One of the first things Craig and I did when he arrived in Cartagena was go to the circus.  I had spotted a large circus tent across from the mall here in Cartagena on one of my walks. The sign said “Las Vegas Circus Circus,” and I heard “You can leave your hat on”  pouring boisterously out of the tent when I walked by, so I wasn’t sure what to expect.

Sadly, I don’t have pictures for this post. But maybe, for the dignity of everyone involved, that is for the best.

Tickets were 15,000 pesos (about $8) or 20,000 pesos for better seating. The inside of the tent looked just like any small circus back home, except it was a stifling steam bath inside. Sweat poured down our bodies as we waited. A family near us bought some cotton candy, and they had barely removed the plastic wrap before the pink, fluffy spun sugar was a crystallized, sticky mess.

Ponies ran around the ring and did tricks, there were tightrope walkers (no net!) and scantily clad dancers who camoflauged their sweaty skin with body glitter (old bellydancers trick!).

The Peruvian circus llamas were something I hadn’t seen before, but their tricks were very similar to the ponies. It was shaping up to be a very typical, and enjoyable circus.

Then they brought out the dancing bears. Oh my.

The bears wore colorful skirts and leather muzzles, and walked clumsily on their hind legs. One bear carried a bouquet of roses across the ring to its trainer. Another one walzed. I was paralyzed with horror, and I could feel Craig stiffen beside me. We were accustomed to trained ponies and dogs, but this was a scene of animal cruelty and humiliation from the past that we had only heard about. I kept remembering a book I loved as a child, Knobby Boys To the Rescue, where the “rescue” featured a depressed mama bear in a colorful skirt and shackles.

After the dancing bears, the circus went on as usual. More glittery salsa dancing girls. Some clowns. We were beginning to relax again. And then, the highlight of the show.

Six or seven Little People, men ranging from about 3 to 4 feet tall, ran into the ring. Dressed as Smurfs. Well, one was dressed as Smurfette. And they danced. The highlight of their dancing was always to turn and wiggle the little blue tails attached to their white shorts. The audience loved them.

Craig’s jaw dropped. My hand flew up to my mouth and never left. We were seeing circus midgets — in blueface!

The act went on and on, and the audience roared with delight. The grand finale involved Smurf twerking. I cannot even describe that to you.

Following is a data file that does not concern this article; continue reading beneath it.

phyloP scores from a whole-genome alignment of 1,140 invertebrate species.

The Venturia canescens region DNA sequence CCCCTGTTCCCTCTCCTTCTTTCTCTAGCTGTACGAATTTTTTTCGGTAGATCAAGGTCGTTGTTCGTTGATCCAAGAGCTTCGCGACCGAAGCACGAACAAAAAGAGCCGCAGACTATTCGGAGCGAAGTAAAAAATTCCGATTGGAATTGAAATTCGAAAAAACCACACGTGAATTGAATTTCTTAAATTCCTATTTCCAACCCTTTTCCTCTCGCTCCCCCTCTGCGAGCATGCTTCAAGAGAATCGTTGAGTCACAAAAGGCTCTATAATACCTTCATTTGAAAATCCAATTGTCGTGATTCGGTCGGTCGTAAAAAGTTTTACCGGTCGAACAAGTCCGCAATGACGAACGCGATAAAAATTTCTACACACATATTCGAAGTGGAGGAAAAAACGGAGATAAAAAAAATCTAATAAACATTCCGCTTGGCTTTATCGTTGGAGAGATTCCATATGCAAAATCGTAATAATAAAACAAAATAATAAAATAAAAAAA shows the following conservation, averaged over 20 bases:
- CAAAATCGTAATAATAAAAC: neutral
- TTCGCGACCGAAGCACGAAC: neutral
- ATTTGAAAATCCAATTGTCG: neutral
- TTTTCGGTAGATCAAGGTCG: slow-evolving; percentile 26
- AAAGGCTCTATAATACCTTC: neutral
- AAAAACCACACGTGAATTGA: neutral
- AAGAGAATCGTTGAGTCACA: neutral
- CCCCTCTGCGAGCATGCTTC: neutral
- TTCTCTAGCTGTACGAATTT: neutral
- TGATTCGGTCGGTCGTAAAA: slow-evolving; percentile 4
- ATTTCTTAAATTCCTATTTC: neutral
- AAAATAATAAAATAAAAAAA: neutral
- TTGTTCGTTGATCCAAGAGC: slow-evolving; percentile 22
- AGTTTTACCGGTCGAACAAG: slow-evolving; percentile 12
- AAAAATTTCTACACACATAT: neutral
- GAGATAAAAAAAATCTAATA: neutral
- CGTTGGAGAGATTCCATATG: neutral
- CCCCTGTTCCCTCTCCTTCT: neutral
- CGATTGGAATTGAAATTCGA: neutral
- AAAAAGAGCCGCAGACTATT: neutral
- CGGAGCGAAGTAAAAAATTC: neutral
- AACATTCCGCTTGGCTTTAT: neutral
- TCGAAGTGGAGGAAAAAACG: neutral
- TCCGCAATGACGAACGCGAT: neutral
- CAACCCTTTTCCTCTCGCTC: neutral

(I should probably tell you that the Smurfs movie is in theaters here now, so this is a topical act.)

When we travel, we try not to be judgmental. We hope to accept other cultures, and different solutions to social and moral dilemmas. On the way home, Craig and I went through every bit of moral relativism imaginable to justify the exploitation we’d just seen. At least they have jobs. What if you’re born a Little Person and you just really dream of being a circus clown, shouldn’t that career be available to you?

We also talked about the bears and wondered why we don’t feel the same way watching dogs or ponies do tricks. It’s what we’re used to, I suppose, so we are immune to the ugliness of exploiting wild animals for human entertainment. One thing travel will do for you, if you have an open mind, is to make you aware of your own culture in new ways.

That was nearly a month ago. This morning, I saw a news report: On Wednesday, the Colombian congress passed a law banning ALL circus animals in Colombia. Once the president signs the law, the circuses will have two years to phase out the animals (but those found to be practicing animal cruelty will have their stock removed immediately and will face criminal charges).

I wonder if a nonprofit group will emerge to help find new homes for the animals?

I wonder when the US will do the same?

And what about the Smurfs?

Author

Lauren Haas is a nomadic freelance writer. She has been traveling the world, living out of a backpack, since May of 2013. Lauren has written regularly for CBS Local, WebPsychology, Hipmunk, and Hotelplanner, and has also been published in The Culture-ist, Matador, and other online and print publications.

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